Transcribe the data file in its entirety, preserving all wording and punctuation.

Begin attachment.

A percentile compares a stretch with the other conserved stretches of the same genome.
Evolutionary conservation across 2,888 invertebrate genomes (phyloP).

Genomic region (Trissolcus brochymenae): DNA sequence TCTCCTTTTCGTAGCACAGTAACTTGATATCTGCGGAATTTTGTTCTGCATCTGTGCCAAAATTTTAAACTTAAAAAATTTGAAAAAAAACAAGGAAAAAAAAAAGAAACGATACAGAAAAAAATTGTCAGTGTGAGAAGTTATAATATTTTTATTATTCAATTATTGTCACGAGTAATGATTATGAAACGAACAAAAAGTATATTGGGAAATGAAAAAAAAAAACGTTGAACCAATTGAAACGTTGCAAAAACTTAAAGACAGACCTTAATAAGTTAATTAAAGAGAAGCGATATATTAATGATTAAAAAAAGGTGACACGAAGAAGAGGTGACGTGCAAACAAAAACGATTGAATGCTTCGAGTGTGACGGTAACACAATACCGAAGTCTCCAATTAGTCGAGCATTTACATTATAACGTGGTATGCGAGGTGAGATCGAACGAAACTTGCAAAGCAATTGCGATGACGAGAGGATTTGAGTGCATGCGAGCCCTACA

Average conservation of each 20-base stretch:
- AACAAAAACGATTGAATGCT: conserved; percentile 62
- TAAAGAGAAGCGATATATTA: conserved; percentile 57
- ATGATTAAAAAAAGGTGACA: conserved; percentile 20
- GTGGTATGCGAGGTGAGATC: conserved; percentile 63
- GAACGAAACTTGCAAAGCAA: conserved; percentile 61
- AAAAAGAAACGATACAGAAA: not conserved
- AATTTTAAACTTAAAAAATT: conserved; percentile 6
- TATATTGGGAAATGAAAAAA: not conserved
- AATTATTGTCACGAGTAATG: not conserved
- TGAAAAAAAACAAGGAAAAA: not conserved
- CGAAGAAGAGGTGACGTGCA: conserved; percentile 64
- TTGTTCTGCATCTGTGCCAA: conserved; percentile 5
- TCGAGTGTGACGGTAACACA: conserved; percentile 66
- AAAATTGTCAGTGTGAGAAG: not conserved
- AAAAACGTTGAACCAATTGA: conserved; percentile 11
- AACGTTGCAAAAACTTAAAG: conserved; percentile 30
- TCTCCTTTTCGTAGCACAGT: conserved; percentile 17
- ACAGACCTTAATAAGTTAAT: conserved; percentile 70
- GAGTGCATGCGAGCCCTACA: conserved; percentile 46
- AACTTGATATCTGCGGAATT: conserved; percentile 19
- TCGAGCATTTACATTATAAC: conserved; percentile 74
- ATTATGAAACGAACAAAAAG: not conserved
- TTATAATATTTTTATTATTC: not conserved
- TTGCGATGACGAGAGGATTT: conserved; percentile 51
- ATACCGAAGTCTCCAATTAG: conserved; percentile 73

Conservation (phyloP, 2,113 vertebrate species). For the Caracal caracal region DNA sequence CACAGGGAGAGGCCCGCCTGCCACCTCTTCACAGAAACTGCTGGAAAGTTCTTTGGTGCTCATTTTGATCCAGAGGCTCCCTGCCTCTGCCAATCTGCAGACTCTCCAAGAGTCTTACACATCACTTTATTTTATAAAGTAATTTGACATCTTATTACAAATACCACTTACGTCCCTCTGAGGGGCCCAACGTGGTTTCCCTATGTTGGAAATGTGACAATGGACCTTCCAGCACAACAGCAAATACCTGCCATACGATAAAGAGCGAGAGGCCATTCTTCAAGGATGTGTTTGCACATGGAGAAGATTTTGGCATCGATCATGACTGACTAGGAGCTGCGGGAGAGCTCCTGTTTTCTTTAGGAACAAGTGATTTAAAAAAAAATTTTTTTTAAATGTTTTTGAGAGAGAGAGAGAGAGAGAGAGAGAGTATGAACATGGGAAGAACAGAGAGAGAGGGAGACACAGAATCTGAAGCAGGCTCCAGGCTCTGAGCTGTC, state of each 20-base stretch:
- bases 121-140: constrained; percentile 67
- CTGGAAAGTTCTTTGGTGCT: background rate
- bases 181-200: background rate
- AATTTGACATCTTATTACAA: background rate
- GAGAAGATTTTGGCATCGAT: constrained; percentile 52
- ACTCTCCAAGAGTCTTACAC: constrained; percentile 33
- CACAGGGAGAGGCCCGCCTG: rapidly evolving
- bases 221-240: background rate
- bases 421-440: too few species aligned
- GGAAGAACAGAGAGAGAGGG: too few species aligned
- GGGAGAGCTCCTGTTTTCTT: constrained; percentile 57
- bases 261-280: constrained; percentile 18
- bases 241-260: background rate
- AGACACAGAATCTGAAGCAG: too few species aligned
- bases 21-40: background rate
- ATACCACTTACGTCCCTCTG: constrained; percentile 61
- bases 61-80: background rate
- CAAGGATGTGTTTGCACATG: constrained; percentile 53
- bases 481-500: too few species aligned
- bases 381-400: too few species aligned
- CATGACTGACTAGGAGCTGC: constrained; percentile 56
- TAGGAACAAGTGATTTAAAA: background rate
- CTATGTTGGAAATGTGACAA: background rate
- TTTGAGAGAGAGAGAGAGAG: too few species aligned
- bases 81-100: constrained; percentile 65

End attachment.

A percentile compares a stretch with the other conserved stretches of the same genome.
Evolutionary conservation across 2,888 invertebrate genomes (phyloP).

Genomic region (Trissolcus brochymenae): DNA sequence TCTCCTTTTCGTAGCACAGTAACTTGATATCTGCGGAATTTTGTTCTGCATCTGTGCCAAAATTTTAAACTTAAAAAATTTGAAAAAAAACAAGGAAAAAAAAAAGAAACGATACAGAAAAAAATTGTCAGTGTGAGAAGTTATAATATTTTTATTATTCAATTATTGTCACGAGTAATGATTATGAAACGAACAAAAAGTATATTGGGAAATGAAAAAAAAAAACGTTGAACCAATTGAAACGTTGCAAAAACTTAAAGACAGACCTTAATAAGTTAATTAAAGAGAAGCGATATATTAATGATTAAAAAAAGGTGACACGAAGAAGAGGTGACGTGCAAACAAAAACGATTGAATGCTTCGAGTGTGACGGTAACACAATACCGAAGTCTCCAATTAGTCGAGCATTTACATTATAACGTGGTATGCGAGGTGAGATCGAACGAAACTTGCAAAGCAATTGCGATGACGAGAGGATTTGAGTGCATGCGAGCCCTACA

Average conservation of each 20-base stretch:
- AACAAAAACGATTGAATGCT: conserved; percentile 62
- TAAAGAGAAGCGATATATTA: conserved; percentile 57
- ATGATTAAAAAAAGGTGACA: conserved; percentile 20
- GTGGTATGCGAGGTGAGATC: conserved; percentile 63
- GAACGAAACTTGCAAAGCAA: conserved; percentile 61
- AAAAAGAAACGATACAGAAA: not conserved
- AATTTTAAACTTAAAAAATT: conserved; percentile 6
- TATATTGGGAAATGAAAAAA: not conserved
- AATTATTGTCACGAGTAATG: not conserved
- TGAAAAAAAACAAGGAAAAA: not conserved
- CGAAGAAGAGGTGACGTGCA: conserved; percentile 64
- TTGTTCTGCATCTGTGCCAA: conserved; percentile 5
- TCGAGTGTGACGGTAACACA: conserved; percentile 66
- AAAATTGTCAGTGTGAGAAG: not conserved
- AAAAACGTTGAACCAATTGA: conserved; percentile 11
- AACGTTGCAAAAACTTAAAG: conserved; percentile 30
- TCTCCTTTTCGTAGCACAGT: conserved; percentile 17
- ACAGACCTTAATAAGTTAAT: conserved; percentile 70
- GAGTGCATGCGAGCCCTACA: conserved; percentile 46
- AACTTGATATCTGCGGAATT: conserved; percentile 19
- TCGAGCATTTACATTATAAC: conserved; percentile 74
- ATTATGAAACGAACAAAAAG: not conserved
- TTATAATATTTTTATTATTC: not conserved
- TTGCGATGACGAGAGGATTT: conserved; percentile 51
- ATACCGAAGTCTCCAATTAG: conserved; percentile 73

Conservation (phyloP, 2,113 vertebrate species). For the Caracal caracal region DNA sequence CACAGGGAGAGGCCCGCCTGCCACCTCTTCACAGAAACTGCTGGAAAGTTCTTTGGTGCTCATTTTGATCCAGAGGCTCCCTGCCTCTGCCAATCTGCAGACTCTCCAAGAGTCTTACACATCACTTTATTTTATAAAGTAATTTGACATCTTATTACAAATACCACTTACGTCCCTCTGAGGGGCCCAACGTGGTTTCCCTATGTTGGAAATGTGACAATGGACCTTCCAGCACAACAGCAAATACCTGCCATACGATAAAGAGCGAGAGGCCATTCTTCAAGGATGTGTTTGCACATGGAGAAGATTTTGGCATCGATCATGACTGACTAGGAGCTGCGGGAGAGCTCCTGTTTTCTTTAGGAACAAGTGATTTAAAAAAAAATTTTTTTTAAATGTTTTTGAGAGAGAGAGAGAGAGAGAGAGAGAGTATGAACATGGGAAGAACAGAGAGAGAGGGAGACACAGAATCTGAAGCAGGCTCCAGGCTCTGAGCTGTC, state of each 20-base stretch:
- bases 121-140: constrained; percentile 67
- CTGGAAAGTTCTTTGGTGCT: background rate
- bases 181-200: background rate
- AATTTGACATCTTATTACAA: background rate
- GAGAAGATTTTGGCATCGAT: constrained; percentile 52
- ACTCTCCAAGAGTCTTACAC: constrained; percentile 33
- CACAGGGAGAGGCCCGCCTG: rapidly evolving
- bases 221-240: background rate
- bases 421-440: too few species aligned
- GGAAGAACAGAGAGAGAGGG: too few species aligned
- GGGAGAGCTCCTGTTTTCTT: constrained; percentile 57
- bases 261-280: constrained; percentile 18
- bases 241-260: background rate
- AGACACAGAATCTGAAGCAG: too few species aligned
- bases 21-40: background rate
- ATACCACTTACGTCCCTCTG: constrained; percentile 61
- bases 61-80: background rate
- CAAGGATGTGTTTGCACATG: constrained; percentile 53
- bases 481-500: too few species aligned
- bases 381-400: too few species aligned
- CATGACTGACTAGGAGCTGC: constrained; percentile 56
- TAGGAACAAGTGATTTAAAA: background rate
- CTATGTTGGAAATGTGACAA: background rate
- TTTGAGAGAGAGAGAGAGAG: too few species aligned
- bases 81-100: constrained; percentile 65